Like the routing features, the wireless features of this group are more alike than different. All support both 802.11n 20 and 40 MHz bandwidth modes and let you switch off the draft 11n features entirely by setting them to a mixed b / g only mode and in some cases b only and g only modes, too.
The D-Links and Linksyses will scan and automatically set themselves to a channel to try to avoid nearby networks, while the Belkin and Trendnet don’t have this feature. All products let you shut off the radio completely, but none support WDS bridging / repeating.
The good news for wireless security is that all products support WEP, WPA and WPA2. Almost all support both "Home" (PSK) and "Enterprise" (RADIUS) modes for WPA and WPA2; the Belkin supports PSK only.
On the downside, all products, except one, exhibited a 50%+ throughput penalty for using WEP or WPA/TKIP. The exception was the Ralink-based Belkin F5D8233-4, which showed no significant throughput reduction in any of its wireless security modes.
While testing these products I stumbled upon the mess that is the current state of Wi-Fi Protected Setup (WPS) implementation. That sorry tale is documented in the Wi-Fi Protected Setup (WPS) Need To Know. If you plan to use WPS, I suggest that you read the NTK, since there are a few "gotchas" that will prevent you from having success with this supposedly simple-to-use technology.
All products except the Linksys WRT150N support WPS, but they differ in where the settings end up after a WPS session. Table 2 is taken from the WPS NTK and summarizes what I found.
|D-Link DIR-615 (B2)
|– Success. PBC and PIN
– AP always reports WPA-only / TKIP
– STA usually reports WPA / TKIP, sometimes reports WPA2/AES
|D-Link DIR-625 (C1)
|– Success. PBC and PIN
– AP always reports WPA-only / TKIP
– STA usually reports WPA2 / AES
|– Success. PBC and PIN
– AP reports WPA2, TKIP or AES
– STA reports WPA2 / AES
|Trendnet TEW-632BRP (A1.0R)
|– Success. PBC and PIN
– AP reports WPA-Auto / TKIP
– STA reports WPA2 / TKIP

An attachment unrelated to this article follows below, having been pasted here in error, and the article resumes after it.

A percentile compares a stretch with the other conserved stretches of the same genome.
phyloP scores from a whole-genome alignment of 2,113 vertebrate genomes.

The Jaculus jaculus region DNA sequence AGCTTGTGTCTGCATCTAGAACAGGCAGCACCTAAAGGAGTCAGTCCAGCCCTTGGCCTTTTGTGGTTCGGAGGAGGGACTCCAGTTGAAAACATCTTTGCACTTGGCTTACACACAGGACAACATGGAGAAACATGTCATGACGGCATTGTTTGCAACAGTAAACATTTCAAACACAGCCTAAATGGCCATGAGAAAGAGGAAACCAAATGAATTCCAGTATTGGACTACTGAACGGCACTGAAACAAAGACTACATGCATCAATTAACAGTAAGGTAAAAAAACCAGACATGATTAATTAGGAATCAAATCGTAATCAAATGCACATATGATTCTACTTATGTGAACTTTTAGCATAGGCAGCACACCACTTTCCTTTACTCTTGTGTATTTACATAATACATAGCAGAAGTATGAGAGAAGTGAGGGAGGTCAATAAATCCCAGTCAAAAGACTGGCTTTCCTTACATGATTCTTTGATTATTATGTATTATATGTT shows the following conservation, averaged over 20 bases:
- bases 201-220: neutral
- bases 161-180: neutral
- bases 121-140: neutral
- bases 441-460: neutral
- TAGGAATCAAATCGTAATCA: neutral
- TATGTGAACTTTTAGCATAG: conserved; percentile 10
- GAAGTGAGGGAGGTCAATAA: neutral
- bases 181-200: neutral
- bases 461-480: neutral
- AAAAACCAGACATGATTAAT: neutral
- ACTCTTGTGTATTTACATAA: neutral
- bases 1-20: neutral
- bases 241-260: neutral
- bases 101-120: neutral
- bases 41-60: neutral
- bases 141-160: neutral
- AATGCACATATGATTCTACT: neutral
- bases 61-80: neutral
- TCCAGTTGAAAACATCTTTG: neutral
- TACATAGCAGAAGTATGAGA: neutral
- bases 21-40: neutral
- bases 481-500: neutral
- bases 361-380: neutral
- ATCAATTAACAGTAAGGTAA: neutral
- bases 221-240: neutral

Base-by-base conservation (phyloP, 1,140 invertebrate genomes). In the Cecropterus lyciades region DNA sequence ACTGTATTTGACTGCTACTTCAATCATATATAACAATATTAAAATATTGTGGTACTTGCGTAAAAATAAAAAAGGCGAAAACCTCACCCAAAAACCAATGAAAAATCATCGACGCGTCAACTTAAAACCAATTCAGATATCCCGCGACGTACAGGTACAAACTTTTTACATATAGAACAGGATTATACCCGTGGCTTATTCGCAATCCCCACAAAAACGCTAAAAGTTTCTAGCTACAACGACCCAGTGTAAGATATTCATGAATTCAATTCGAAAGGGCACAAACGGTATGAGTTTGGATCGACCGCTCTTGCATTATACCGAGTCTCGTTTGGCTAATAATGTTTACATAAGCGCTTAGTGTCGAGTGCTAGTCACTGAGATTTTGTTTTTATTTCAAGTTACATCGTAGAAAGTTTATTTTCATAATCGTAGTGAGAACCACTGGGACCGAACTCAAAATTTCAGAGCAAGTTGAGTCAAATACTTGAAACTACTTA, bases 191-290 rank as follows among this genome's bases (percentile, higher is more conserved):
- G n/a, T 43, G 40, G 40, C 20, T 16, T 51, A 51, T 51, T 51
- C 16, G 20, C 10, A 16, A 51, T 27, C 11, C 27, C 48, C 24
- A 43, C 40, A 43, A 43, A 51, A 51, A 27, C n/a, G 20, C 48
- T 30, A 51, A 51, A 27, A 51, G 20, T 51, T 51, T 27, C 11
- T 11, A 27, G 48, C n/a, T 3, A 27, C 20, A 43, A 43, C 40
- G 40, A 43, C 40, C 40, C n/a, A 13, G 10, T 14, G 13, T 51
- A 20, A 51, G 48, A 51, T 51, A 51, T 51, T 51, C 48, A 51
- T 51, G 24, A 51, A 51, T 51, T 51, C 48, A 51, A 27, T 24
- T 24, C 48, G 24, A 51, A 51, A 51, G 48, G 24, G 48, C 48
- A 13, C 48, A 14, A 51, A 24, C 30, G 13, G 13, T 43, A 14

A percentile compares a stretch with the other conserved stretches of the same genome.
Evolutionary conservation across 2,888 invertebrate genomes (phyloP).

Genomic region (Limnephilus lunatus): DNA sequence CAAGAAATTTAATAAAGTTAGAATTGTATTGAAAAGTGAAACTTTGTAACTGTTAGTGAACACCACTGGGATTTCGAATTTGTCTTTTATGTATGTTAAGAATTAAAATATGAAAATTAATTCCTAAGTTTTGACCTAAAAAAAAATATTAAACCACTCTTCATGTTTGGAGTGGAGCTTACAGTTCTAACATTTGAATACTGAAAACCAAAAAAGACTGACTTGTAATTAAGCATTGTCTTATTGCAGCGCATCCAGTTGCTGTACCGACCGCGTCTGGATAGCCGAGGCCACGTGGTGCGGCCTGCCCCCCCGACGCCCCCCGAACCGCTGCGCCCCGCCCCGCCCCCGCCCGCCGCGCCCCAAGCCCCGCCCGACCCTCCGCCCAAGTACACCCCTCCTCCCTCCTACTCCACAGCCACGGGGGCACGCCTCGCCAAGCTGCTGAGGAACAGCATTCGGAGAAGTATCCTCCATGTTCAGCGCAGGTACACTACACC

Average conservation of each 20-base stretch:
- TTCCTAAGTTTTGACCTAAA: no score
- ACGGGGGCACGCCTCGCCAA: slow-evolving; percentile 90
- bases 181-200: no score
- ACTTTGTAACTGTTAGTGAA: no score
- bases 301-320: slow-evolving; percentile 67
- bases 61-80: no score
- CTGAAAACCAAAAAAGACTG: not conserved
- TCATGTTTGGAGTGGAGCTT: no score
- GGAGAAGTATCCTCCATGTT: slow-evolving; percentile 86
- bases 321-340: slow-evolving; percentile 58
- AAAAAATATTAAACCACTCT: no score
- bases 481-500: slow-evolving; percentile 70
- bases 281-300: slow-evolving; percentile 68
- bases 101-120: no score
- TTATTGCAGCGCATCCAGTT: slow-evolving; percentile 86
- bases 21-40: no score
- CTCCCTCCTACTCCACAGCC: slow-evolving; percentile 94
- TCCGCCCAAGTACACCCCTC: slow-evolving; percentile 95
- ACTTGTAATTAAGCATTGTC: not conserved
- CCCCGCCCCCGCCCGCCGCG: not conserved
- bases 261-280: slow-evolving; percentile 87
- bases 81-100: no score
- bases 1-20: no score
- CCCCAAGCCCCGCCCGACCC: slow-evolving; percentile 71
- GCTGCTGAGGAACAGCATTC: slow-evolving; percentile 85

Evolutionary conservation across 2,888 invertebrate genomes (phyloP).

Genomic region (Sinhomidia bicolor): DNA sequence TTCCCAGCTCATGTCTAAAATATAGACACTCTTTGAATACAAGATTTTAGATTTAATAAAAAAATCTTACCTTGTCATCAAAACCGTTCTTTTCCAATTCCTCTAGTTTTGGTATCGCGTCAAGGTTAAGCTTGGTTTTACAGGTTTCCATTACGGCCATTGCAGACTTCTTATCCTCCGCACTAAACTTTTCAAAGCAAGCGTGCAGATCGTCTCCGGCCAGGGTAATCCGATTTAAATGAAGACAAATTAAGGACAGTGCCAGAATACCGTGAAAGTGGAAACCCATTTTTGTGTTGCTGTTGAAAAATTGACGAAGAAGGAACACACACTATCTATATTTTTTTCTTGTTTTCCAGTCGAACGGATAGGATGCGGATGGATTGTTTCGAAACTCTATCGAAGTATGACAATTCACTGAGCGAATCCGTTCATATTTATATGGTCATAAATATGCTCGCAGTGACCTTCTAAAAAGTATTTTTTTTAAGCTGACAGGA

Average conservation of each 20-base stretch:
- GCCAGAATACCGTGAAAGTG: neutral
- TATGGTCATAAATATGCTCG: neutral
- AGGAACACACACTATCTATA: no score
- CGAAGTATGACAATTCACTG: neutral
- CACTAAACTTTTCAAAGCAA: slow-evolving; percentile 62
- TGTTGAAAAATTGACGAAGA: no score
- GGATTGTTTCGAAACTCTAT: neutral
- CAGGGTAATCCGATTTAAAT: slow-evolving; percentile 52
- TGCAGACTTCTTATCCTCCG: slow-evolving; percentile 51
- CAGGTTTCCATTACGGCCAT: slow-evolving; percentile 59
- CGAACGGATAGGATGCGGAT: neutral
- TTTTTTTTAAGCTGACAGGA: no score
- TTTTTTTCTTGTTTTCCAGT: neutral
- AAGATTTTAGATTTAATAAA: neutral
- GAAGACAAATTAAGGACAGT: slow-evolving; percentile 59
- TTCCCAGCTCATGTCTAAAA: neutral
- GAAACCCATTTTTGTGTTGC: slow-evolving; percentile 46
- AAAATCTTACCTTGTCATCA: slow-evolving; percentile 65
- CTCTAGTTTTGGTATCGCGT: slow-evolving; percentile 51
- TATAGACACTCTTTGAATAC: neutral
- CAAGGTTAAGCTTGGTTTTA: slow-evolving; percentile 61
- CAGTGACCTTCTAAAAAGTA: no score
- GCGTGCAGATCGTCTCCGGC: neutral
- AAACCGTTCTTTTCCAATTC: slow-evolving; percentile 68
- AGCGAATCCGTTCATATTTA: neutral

|Belkin F5D8233-4 (Ver. 4000)
|– Success. PBC and PIN
– AP reports WPA / TKIP
– STA reports WPA / TKIP
Table 2: WPS Test Results
I must call out the Trendnet TEW-632BRP and Linksys WRT150N for their violation of their Wi-Fi Draft 2.0 certification. As I found with the Linksys WRT600N and Edimax BR-6504n, the Trendnet and Linksys improperly default to 40 MHz, channel-bonded operation instead of the 20 MHz bandwidth mode certification requirement. (Edimax has issued new firmware to fix the problem, while Linksys has not.)
I asked both companies whether they had plans to bring their products into compliance with their Certification. Linksys said it had no plans, since the WRT150N is being replaced by the WRT160N (which properly defaults to 20 MHz mode). Trendnet expressed surprise at my discovery, but then did not answer the question.
In general, the routing performance of this group is pretty good. (Open the router summary table and scroll to the bottom to see the results summary.) All products measured at least 60 Mbps in both LAN > WAN and WAN > LAN directions, but there are a few oddities to note.
The best overall router was the Ubicom-based DIR-625, which tracks with my experience with other Ubicom-based products. The 625 had 100 Mbps wire-speed throughput in each direction and a total throughput of 144 Mbps. It also maxed out the capacity of the Maximum Simultaneous Connections test at 200, which means it can should be able to handle P2P and gaming applications.
It should be noted that the D-Link DIR-615, although also based on a (different) Ubicom processor and having the same 16 MB of memory, did not perform the same as the DIR-625 in my tests. The biggest differences came in the simultaneous throughput and maximum connections tests.
Figure 1 shows that the router would cut out for seconds at a time, which pushed the total simultaneous throughput tests down to around 66 Mbps.
Figure 1: D-Link DIR-615 Routing Throughput
But, more significantly, the 615 could reliably sustain only 32 connections in the maximum simultaneous connections test. Ubicom questioned these results when they first posted in the charts and said its tests (also done with IxChariot) produced results more like the 625’s. D-Link had no comment on the results.
The other odd routing behavior was exhibited by the Trendnet TEW-632BRP. Figure 2 shows an IxChariot plot of simultaneous WAN > LAN and LAN > WAN router throughput over 5 minutes. You can see that the throughput declines steadily and bottoms out at around 20 Mbps in each direction. Other testing showed this was caused by WAN > LAN throughput declining starting after around 200,000,000 Bytes passing through the router.
Figure 2: Trendnet TEW-632BRP Routing Throughput – 5 minutes
Other testing showed this was caused by WAN > LAN throughput declining, starting after around 200,000,000 Bytes passing through the router.
Since the Belkin F5D8233-4 doesn’t have the connectors required to attach it to the Azimuth test system, I had to use a combination of my previous open-air test method and my current sealed RF chamber Azimuth test system method.